I also enjoy the idea of giving back or paying it forward is really the right term. I had so many wonderful writers help me when I was getting started and I remember telling one that I'd never be able to repay him. He said, don't ever even think about it. But to pay it forward. That he'd had great help when he started and someone had told him to pay it forward. It was something that he always tried to do. And it's something I always try to do. It's such a wonderful feeling to see the growth of an aspiring writer and know that you were able to help them get to complete their goal.
Happy Spring, Happy May, and Happy Cinco de Mayo.
Like my partner in crime, Fran, always says, until we meet next time take good care of yourself.
03 November 2011
by Deborah Elliott-Upton
One of my longtime writer friends is compiling information for an article about one of my former employers –and maybe unbeknownst to my boss– also one of my best writing mentors though the title was never official.
As editor of the "Book Page" where my book reviews ran every Sunday for several years, Mrs. Tripp may not have known how much in awe I was and still am of her accomplishments.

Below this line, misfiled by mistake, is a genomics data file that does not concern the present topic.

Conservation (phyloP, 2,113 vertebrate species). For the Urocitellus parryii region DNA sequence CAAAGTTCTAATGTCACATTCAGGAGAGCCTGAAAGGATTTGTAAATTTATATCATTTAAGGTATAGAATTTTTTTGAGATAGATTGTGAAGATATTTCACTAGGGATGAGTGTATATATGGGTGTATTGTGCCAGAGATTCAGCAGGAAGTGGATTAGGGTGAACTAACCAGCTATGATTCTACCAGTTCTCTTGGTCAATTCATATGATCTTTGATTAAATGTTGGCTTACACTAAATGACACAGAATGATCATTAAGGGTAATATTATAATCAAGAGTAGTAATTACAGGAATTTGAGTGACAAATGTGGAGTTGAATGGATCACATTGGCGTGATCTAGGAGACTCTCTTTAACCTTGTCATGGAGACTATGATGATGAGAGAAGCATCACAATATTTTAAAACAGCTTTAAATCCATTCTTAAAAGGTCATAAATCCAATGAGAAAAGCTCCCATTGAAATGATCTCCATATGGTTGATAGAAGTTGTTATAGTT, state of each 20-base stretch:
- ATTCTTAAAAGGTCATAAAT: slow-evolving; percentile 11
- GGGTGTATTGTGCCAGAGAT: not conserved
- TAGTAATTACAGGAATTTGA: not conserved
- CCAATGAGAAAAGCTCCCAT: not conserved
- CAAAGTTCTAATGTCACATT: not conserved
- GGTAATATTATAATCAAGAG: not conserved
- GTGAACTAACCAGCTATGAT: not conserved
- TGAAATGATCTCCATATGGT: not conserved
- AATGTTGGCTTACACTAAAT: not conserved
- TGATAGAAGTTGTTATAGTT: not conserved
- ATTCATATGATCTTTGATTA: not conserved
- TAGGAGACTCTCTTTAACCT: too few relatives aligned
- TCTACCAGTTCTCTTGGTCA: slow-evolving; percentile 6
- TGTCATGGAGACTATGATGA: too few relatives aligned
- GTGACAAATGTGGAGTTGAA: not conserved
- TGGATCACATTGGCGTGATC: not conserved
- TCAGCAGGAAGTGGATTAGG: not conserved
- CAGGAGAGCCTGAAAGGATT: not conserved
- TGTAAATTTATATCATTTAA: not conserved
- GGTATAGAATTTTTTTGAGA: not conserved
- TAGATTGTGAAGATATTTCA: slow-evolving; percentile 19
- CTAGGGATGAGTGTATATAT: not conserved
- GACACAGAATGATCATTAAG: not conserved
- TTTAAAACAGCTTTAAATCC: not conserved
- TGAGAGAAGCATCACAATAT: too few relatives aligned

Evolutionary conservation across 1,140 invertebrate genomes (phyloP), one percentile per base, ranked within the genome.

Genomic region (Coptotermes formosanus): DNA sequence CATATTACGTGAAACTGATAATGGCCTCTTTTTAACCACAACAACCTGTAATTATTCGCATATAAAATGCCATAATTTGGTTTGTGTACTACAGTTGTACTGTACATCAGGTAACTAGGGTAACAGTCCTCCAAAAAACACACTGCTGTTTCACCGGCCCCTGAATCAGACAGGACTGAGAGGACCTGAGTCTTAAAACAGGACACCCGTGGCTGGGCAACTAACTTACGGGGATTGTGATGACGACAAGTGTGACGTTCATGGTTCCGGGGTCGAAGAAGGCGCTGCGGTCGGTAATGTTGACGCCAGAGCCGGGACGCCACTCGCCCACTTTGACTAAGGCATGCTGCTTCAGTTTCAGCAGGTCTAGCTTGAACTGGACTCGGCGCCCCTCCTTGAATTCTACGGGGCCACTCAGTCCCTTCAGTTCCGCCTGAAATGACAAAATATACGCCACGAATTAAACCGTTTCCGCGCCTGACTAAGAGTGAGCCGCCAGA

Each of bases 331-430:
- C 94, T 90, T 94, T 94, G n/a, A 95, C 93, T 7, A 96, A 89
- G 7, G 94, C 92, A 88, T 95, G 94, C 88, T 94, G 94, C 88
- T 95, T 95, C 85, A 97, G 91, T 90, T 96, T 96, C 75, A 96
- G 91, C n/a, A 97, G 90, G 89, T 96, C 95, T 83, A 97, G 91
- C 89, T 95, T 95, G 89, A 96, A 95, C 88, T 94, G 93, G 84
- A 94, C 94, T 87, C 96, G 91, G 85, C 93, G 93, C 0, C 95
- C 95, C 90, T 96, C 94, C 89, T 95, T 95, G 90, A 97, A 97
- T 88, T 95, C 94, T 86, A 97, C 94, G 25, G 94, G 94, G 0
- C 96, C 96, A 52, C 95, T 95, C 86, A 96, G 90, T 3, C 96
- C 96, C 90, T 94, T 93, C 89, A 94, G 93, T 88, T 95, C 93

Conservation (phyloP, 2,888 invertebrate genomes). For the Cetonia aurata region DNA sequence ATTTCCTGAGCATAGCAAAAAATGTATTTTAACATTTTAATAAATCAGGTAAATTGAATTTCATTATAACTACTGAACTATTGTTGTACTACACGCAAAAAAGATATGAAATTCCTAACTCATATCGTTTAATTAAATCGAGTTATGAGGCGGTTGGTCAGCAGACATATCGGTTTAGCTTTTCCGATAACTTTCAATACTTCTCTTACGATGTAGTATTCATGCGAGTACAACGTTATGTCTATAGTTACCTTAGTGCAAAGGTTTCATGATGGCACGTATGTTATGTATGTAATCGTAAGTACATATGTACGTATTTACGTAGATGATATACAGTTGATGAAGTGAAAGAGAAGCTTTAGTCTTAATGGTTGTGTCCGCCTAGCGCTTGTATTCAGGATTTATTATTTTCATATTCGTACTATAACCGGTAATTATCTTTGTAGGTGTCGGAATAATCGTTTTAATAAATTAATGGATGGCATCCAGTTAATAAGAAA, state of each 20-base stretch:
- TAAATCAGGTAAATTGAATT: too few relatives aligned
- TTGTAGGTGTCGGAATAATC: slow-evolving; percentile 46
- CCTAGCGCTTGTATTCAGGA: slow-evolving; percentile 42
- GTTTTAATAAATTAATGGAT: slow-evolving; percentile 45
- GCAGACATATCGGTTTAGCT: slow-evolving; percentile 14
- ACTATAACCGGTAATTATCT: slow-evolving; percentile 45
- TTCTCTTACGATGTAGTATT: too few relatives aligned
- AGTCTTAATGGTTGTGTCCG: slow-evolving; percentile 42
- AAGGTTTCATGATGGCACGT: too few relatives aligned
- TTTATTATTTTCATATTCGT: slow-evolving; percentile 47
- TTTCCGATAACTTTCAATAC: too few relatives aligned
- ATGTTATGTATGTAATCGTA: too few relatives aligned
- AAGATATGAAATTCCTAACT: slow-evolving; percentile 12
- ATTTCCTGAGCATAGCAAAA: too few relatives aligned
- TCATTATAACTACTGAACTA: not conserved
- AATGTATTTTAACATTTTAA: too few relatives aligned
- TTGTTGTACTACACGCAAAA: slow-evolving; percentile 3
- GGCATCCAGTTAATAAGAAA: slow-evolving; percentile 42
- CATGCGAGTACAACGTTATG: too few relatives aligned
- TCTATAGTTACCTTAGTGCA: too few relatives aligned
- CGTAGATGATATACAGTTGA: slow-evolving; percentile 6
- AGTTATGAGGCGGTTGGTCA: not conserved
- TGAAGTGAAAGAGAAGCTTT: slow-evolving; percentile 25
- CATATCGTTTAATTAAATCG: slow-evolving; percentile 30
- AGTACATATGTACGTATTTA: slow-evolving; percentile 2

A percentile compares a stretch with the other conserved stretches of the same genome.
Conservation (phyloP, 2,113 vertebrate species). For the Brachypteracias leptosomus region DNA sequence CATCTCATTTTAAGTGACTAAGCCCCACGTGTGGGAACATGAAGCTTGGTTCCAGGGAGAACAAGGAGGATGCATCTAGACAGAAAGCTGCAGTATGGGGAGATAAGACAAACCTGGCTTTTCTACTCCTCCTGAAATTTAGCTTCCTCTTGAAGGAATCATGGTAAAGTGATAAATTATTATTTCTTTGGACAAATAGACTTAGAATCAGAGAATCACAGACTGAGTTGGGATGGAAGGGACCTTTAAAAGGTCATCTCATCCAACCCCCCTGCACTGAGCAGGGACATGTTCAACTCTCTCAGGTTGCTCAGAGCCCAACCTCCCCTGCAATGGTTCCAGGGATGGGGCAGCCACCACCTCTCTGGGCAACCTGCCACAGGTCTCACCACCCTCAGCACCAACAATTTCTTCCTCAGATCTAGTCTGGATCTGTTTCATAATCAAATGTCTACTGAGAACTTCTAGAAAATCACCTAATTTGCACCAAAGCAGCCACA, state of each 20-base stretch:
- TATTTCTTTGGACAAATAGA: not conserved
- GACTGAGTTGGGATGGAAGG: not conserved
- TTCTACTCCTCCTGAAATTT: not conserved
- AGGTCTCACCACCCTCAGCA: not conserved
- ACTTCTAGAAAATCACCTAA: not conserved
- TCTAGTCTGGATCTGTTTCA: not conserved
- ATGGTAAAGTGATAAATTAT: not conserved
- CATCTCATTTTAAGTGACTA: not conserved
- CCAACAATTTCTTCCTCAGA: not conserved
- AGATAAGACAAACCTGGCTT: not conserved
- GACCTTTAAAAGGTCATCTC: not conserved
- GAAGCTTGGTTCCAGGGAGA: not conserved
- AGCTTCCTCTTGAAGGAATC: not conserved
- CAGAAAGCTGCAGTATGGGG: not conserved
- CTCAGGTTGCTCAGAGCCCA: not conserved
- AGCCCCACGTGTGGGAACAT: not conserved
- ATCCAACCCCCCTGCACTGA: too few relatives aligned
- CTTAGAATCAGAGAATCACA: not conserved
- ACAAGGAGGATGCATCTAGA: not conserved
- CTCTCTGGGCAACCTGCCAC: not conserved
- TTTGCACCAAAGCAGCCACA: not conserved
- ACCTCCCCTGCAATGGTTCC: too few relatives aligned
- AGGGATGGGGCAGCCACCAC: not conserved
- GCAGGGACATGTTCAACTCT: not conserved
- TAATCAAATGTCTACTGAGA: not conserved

The writer friend, Bernice Simpson, asked my initial reaction to meeting my editor in person. The memory made me smile. Mary Kate Tripp looked like she ought to be harsh. She looked like a tough reporter. She looked exactly like I expected her to be. Picture Katherine Hepburn and you picture Mary Kate Tripp – all the sass, spitfire and spunk rolled up in a no-nonsense attidtude about her work.
Mrs. Tripp conquered the Old Boy's Club of the newsroom decades ago when women weren't allowed to wear slacks in public much less be a spitfire of a reporter. Women were like children and meant to be seen and not heard. If you went by the photo accompanying her column, you would suspect she was a stern woman who probably never laughed. Looks can be deceiving. Sometimes.